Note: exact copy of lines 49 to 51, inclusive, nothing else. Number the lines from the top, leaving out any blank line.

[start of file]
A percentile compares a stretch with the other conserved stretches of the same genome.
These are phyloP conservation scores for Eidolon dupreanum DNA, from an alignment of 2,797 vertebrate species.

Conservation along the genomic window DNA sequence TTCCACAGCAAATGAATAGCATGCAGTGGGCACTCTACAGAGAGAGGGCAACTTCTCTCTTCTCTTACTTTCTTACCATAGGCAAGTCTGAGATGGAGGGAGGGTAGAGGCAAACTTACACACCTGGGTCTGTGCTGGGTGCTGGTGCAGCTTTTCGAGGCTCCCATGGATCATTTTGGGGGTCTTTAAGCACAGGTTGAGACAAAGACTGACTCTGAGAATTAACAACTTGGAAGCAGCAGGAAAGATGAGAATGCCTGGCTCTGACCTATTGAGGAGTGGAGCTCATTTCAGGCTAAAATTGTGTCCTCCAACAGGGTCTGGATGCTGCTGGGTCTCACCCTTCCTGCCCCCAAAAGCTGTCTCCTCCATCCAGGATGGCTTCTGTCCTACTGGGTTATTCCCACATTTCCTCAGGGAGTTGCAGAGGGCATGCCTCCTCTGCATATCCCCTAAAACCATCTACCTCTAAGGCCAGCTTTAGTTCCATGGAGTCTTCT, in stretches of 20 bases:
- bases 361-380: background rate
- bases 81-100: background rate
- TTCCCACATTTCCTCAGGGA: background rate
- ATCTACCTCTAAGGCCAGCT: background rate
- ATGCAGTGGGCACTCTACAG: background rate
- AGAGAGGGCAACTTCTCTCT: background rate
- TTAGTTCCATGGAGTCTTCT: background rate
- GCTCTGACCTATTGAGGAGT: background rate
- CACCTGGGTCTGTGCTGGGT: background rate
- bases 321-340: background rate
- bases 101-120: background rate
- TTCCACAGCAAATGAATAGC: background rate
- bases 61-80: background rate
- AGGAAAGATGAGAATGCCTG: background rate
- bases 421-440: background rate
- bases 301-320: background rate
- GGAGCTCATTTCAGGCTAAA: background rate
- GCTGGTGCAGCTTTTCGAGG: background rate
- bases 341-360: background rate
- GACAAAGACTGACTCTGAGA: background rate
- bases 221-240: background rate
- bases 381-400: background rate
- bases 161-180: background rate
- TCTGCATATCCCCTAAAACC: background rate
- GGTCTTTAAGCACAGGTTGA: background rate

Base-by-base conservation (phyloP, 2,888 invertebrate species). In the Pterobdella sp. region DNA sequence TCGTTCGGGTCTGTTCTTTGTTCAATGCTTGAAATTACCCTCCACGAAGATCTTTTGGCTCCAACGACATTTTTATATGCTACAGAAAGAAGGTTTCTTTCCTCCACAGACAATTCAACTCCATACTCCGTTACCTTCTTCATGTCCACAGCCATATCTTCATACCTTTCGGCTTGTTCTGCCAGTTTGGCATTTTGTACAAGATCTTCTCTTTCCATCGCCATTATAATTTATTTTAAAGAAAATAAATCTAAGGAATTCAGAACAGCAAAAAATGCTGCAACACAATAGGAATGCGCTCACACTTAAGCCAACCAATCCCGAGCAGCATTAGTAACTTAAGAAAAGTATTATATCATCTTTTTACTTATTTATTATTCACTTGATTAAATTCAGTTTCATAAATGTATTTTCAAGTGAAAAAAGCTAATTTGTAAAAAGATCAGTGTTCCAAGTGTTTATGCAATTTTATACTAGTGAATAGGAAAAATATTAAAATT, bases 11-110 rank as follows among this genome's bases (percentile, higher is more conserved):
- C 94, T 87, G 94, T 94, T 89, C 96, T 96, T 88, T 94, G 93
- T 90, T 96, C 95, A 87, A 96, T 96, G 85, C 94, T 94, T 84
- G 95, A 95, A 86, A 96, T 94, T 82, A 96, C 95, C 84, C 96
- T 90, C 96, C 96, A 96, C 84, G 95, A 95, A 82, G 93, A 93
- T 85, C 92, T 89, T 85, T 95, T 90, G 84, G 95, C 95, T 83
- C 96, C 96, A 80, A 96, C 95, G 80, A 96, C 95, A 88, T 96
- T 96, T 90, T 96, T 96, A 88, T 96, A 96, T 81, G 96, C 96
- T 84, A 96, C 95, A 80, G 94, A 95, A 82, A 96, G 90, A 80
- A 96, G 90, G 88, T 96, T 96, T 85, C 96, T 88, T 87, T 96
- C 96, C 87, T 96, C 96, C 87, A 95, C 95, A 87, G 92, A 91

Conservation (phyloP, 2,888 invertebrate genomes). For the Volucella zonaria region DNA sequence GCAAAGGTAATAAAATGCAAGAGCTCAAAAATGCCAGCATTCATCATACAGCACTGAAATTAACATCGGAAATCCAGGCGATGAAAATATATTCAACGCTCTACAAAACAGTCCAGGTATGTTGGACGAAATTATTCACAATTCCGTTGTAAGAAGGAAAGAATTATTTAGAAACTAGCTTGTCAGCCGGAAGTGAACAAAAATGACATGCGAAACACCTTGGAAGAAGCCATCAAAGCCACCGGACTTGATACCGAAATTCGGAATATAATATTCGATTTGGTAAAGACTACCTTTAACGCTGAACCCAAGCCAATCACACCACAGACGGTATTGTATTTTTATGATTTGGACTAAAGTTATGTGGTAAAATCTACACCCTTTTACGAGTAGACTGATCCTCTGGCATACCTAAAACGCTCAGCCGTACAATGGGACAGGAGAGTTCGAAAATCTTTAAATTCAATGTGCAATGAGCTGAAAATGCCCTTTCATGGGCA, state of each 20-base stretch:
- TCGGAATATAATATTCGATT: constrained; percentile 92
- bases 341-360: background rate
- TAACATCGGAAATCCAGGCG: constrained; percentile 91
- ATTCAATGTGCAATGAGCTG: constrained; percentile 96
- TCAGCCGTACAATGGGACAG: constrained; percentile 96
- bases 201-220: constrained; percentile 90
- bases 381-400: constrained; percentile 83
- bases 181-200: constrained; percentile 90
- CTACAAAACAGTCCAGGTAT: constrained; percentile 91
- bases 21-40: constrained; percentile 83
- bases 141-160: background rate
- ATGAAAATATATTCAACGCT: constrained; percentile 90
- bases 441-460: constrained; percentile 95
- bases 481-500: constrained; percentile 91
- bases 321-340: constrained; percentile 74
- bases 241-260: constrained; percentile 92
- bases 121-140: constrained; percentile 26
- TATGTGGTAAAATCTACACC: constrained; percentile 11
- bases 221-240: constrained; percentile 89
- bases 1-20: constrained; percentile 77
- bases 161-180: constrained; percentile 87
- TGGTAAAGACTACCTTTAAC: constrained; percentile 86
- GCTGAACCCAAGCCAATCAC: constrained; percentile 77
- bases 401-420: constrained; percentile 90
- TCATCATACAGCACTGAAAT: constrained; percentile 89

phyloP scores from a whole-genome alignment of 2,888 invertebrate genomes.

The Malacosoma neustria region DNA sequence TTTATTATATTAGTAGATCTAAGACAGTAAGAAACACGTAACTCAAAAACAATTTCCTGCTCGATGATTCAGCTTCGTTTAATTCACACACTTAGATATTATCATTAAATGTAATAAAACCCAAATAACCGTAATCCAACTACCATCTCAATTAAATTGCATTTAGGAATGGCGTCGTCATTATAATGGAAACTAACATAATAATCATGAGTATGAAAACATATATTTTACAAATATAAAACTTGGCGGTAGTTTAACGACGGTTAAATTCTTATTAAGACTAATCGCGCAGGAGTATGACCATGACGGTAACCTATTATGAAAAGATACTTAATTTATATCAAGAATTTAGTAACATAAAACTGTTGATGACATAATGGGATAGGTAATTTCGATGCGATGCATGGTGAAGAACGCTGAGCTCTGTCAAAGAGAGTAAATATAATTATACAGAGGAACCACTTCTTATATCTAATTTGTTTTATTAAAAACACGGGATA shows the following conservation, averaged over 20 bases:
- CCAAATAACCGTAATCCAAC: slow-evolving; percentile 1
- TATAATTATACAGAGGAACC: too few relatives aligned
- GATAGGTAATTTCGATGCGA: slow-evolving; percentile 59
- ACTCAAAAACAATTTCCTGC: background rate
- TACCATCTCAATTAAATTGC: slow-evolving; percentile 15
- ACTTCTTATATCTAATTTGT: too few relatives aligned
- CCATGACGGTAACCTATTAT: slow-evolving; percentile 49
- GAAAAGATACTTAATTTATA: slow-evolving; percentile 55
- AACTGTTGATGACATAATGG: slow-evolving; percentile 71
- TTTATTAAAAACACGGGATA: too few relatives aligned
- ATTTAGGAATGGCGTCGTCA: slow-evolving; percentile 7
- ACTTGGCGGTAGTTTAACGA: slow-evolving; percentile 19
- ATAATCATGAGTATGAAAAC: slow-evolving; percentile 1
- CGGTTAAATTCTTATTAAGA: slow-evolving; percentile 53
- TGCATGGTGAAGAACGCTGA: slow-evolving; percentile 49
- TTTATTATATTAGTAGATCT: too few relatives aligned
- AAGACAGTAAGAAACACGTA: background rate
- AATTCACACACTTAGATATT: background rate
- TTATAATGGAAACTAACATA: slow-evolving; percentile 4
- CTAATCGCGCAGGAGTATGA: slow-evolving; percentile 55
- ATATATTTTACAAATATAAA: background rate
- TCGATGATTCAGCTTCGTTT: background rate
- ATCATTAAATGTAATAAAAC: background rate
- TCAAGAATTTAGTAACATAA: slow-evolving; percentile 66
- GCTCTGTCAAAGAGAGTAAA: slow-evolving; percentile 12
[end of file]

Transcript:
- CTACAAAACAGTCCAGGTAT: constrained; percentile 91
- bases 21-40: constrained; percentile 83
- bases 141-160: background rate